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  5. "La semana pasada vi a la tía…

"La semana pasada vi a la tía de mi esposo."

Translation:Last week I saw my husband's aunt.

March 8, 2013



"Last week i saw the aunt of my husband" is not correct? Isn't that also the same? It's the literal translation as well


I put this too. It shoyld be another correct English translation


Why is there no direct object pronoun here before the vi?


Ver takes an indirect object here. The construction is "ver a alguien".

So, "La semana pasada vi a la tía de mi esposo" is a complete sentence.

What I think you might be confusing this with is previous sentences you've seen like "La semana pasada le vi a ella." The difference in this sentence is that the indirect object is a pronoun. The sentence starts off as "La semana pasada le vi", but this is ambiguous. It could mean "Last week I saw him/her/you (formal)". This is when you add the clarification to the end: 'a ella' 'a él' or 'a usted'.


Wait, does this mean we can have a sentence with an indirect object, but no direct object? Because you could whittle this down to "vi a mi tia".


Exactly! The same goes in English. "I go to the cinema" has an indirect object but no direct object.


Arghh, but of course, they're just dative and accusative. Sad, I understand this in German, but not my native English....


Actually, in English it IS necessary to have a direct object with an indirect object. In your example above, "cinema" is an object of a preposition, not an indirect object. For some reason the two are different parts of speech in english.


I'm sorry Amy, but I think you've got this backward. (Since you have probably gotten this straightened out after four years, I'll still explain for the benefit of other users coming along.)
Ver uses the direct object, not the indirect. What is being seen = the aunt = direct object. That's why no DO pronoun la is used here. (In answer to MarkofSky's question.) Direct object pronouns are not used when the direct object noun is included in the sentence.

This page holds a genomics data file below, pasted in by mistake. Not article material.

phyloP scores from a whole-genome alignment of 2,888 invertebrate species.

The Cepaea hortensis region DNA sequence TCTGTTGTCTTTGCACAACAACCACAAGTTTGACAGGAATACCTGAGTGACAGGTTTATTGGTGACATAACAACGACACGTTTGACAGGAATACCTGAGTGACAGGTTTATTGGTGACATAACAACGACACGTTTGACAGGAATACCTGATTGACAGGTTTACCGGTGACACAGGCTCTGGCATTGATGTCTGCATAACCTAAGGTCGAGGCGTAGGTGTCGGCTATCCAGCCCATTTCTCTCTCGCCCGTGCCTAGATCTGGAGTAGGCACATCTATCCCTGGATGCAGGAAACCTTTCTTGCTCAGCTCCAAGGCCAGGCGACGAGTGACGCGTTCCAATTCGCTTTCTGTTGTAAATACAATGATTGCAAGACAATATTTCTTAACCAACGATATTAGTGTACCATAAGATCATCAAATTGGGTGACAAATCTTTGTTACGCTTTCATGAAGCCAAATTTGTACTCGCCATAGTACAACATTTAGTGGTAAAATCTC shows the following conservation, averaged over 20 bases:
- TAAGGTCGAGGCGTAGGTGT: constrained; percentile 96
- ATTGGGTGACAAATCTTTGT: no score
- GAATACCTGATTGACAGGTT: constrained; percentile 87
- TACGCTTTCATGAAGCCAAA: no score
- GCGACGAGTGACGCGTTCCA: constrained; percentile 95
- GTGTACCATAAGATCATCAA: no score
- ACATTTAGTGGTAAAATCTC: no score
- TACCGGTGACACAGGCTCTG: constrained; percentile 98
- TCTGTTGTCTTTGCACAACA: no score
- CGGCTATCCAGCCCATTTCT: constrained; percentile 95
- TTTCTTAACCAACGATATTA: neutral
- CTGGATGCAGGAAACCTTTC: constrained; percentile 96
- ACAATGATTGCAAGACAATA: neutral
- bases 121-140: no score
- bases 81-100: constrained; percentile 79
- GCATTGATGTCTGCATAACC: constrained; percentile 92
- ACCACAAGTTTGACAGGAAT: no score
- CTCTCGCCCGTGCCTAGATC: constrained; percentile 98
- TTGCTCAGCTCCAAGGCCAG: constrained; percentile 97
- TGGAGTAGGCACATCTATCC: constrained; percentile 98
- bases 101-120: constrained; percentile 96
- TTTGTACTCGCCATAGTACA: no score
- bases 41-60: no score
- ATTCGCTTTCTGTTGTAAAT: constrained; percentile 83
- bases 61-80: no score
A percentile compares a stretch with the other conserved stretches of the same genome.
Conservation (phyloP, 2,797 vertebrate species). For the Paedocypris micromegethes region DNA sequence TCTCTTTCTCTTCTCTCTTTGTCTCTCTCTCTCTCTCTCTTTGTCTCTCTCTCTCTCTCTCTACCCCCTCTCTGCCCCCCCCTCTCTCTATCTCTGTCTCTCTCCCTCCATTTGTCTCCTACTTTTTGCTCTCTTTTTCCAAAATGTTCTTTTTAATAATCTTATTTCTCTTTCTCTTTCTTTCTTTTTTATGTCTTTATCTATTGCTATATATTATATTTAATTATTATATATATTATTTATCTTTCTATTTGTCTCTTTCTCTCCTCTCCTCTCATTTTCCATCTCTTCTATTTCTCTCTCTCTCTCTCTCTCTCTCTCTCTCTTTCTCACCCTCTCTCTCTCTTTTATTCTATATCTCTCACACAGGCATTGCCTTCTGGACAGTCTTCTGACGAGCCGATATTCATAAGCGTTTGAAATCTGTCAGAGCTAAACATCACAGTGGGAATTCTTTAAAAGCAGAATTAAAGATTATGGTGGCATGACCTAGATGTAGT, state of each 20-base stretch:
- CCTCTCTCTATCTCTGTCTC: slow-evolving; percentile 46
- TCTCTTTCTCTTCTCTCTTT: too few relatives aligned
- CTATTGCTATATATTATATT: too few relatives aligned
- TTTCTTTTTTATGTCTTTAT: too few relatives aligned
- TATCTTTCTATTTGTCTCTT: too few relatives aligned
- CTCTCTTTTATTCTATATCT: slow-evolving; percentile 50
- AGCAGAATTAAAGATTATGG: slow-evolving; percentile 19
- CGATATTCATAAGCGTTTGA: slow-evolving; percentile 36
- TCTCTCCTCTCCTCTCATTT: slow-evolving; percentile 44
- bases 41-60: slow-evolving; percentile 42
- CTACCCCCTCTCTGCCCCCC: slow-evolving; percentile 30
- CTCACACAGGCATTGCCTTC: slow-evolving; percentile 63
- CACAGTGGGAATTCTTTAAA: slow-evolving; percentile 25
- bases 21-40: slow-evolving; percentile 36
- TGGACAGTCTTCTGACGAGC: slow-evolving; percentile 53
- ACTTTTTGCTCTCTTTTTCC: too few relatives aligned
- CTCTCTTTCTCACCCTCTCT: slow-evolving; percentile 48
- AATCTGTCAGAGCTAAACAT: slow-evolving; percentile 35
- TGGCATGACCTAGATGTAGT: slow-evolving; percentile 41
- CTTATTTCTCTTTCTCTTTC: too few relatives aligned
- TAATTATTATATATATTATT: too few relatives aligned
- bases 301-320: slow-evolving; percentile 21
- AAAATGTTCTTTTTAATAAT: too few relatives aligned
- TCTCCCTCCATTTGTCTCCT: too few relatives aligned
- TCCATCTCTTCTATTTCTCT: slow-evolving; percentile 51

Without the noun, I saw her = La vi. Or La vi a ella, if the direct object pronoun la could be mistaken for it or you formal.

An indirect object receives the direct object (stated or implied). Here's the aunt as an indirect object: I sent my aunt a letter. Le envié a mi tía una carta. The stated DO is the letter, and the aunt is the IO, the receiver. Even though the aunt is used in the sentence, since she's the indirect object we need an indirect object pronoun (le) before the verb (envié).

Hope this helps to clear it up.


Aren't they optional? There's no ambiguity here, so it isn't needed.

[I was confused; See the conversation above with amyosauras instead. Scoring down my own post...!]


I thought, from recent lessons, that we would have to say "La semana pasada la vi" and the "a la tía de mi esposa" was the optional part. I, too would appreciate input from someone on this.


Amyosaurus has it nailed; see the conversation above.


Seriously! Last question was dia and this question was tia, and por supuesto i got each wrong because I swear it sounded like the other. Grrrr!


This is probably already known to everyone but you can click on the above sentence and it will show the declination of the chosen word for you. Though I'm not sure who is actually reading this in 2018 except for me.


This is very hard to hear. I thought it said "tierra."


You can always click the slow down button!


Personally I have a hard time understanding when several short words are in a sentence consecutively.


"Tia" sounds like "dia"


You saw your husband's day last week?


So many small words... "Vi a la tía de mi" just blends together to sound like "vialatiademi" Haha. Just gotta get used to the quick speed at which Spanish is spoken


Tia sounds like dia


"my husband's aunt" and "the aunt of my husband" have the same meaning. My answer should have been accepted.


When I made a typo, the text at the bottom of the screen said: ''You used the wrong word: Last week I saw my hubby's aunt''. Hubby ? Apart from the fact that it's a ridiculously twee pet-name, like ''my doggy'', it doesn't match the translation at the top of this column. How can I believe anything DL tells me?


I wrote exactly what was said, no misspellings, but no accent on tiá and I was parked wrong. Seems trivial to me.

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